When we like something, we usually don’t take too kindly to change, and if you read our review, you’ll know that we really liked Dragon Age: Origins. But now that BioWare has established its high fantasy world with Origins, it’s time to dive deeper into the stories and conflicts that await players in the sequel – and with that come some big changes.
BioWare wants to shake things up with Dragon Age II. They want to evolve the game’s art style and visual fidelity, making it look worlds better than Origins. They also want combat to feel more fluid, aggressive, and faster paced. But as with most BioWare titles, the quality of the story is the main focus – and the development team is exploring new directions for how to tell the tale of Dragon Age II’s new protagonist, Hawke.
Above: This is how Hawke will look by default. But you'll get to customize his gender, appearance, and choose a starting class for him
“This time around we wanted to mix up how we were telling the story. We wanted to tell the story of the life of a man who is at the most pivotal moment in the history of Dragon Age, so far. So, the story then becomes about the rise to power of one character, Hawke,” explains lead designer Mike Laidlaw.
Hawke hails from the town of Lothering. You may remember that it was ravaged by darkspawn in the middle of Origins. Hawke was one of one of the few people to survive that attack. He’s travelled north to Kirkwall, a city in Free Marches. “There, Hawke becomes involved in events that essentially bring the world to the brink of war. Now what those events are, we don’t know at the beginning. All we know is that there are two who are digging into Hawke’s past, trying to find out more about him, to learn more,” teases Laidlaw.
Although, you won’t be creating your own custom Grey Warden as you did in Origins, Dragon Age II still lets you customize everything else so that your Hawke is as unique as you want him or her to be. The opening warrior, rogue, and mage classes return along with the ability to tweak your gender and appearance as you see fit.
We leave our Hawke as he is and opt for the warrior class. We quickly find ourselves in the Blight Lands with a powerful mage for a companion. The area is bleak and barren. In the distance, giant plumes of smoke from a nearby town cloud the sky. The ashes from the flames of battle we’ve narrowly escaped float across the screen as we step into our first battle.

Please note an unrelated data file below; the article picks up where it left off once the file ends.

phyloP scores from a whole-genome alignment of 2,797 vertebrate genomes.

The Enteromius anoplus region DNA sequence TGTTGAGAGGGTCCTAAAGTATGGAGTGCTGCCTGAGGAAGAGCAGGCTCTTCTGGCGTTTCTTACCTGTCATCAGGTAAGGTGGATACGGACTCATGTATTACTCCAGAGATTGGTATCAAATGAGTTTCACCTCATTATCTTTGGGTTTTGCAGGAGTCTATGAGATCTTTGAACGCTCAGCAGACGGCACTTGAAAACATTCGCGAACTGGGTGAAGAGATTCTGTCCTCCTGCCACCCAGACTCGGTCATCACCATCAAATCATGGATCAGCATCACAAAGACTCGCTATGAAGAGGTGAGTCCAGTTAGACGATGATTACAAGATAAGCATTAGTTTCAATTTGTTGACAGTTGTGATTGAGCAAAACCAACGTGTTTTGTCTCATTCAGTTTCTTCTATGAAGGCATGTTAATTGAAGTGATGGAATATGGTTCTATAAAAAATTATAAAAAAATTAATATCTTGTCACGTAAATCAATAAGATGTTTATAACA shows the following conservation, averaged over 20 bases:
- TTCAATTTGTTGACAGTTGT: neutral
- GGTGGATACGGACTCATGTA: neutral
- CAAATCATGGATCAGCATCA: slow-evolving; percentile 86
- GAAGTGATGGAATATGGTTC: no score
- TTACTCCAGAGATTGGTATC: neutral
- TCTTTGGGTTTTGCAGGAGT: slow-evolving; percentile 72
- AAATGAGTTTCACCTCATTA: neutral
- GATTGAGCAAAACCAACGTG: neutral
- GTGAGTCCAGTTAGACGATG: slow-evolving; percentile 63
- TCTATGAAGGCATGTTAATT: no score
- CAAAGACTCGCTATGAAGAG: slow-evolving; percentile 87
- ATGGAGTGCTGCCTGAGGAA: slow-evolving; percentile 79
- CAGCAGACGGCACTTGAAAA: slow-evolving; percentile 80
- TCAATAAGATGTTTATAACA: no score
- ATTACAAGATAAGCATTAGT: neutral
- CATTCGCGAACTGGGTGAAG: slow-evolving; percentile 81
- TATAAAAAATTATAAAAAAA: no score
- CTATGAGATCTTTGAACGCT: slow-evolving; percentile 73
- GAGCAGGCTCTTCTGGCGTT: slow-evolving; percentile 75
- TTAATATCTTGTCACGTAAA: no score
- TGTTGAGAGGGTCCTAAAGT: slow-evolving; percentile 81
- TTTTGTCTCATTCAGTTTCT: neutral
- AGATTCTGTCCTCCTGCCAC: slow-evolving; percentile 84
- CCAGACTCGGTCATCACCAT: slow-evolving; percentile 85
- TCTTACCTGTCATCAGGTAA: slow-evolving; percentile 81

The first thing we noticed is that the camera has been pulled back from the console versions of Origins, making combat feel much more graceful. With our skills mapped to our face buttons, we were able to tear through a few weak waves of darkspawn with little difficulty, using a whirlwind and knock back attack to keep enemies at bay. Then the ogres came.
These giant beasts were quite fearsome in Origins. Even though some battles felt frustrating in the original game, we loved the unforgiving difficulty level. So we were actually a little disappointed to see Hawke tear through the towering titans without breaking a sweat. Dragon Age shouldn’t feel like God of War!
Above: A shot from Dragon Age: Origins. Ogre battles were brutal, so we were disappointed to see Hawke and his companion destroy them so easily, until…
But just when we were ready to bemoan the loss of the tough fights we loved from the original, the game cut to a mysterious man and woman bickering over the details of the scene we just played through. What we played through was a tall tale, rife with exaggerations that explain why Hawke felt so overpowered in our first encounter.
These are the strangers Laidlaw hinted at earlier. They’re the ones trying to piece together the real history of the Champion of Kirkwall (aka you). “And this takes us to the structure we’re using, which is called a framed narrative. Now, The Usual Suspects and The Princess Bride and Frankenstein are all good examples of a framed narrative,” says executive producer Mark Darrah before laying out the scope of Dragon Age II’s epic story.
“And what I see as one of the coolest elements of it, is that we have characters telling the story of your character – and you’re advancing across a decade of history, which is how much time we’re covering in Dragon Age II. It’s the longest period BioWare has ever tackled in a single game. You can actually see, not only the story they’re telling, but the world change as you make your decisions. Origins had this awesome epilogue system. But I wanted to see that in a game, rather than read it. So the end result is very reactive, and I think it might be the most reactive game [BioWare] has ever done, in terms of your choice, and what effect it has on the world,” continues Darrah.
Above: Give us an excuse to post an image from The Princess Bride and we'll take it. Here, we see Fred Savage and Peter Falk framing the film's main story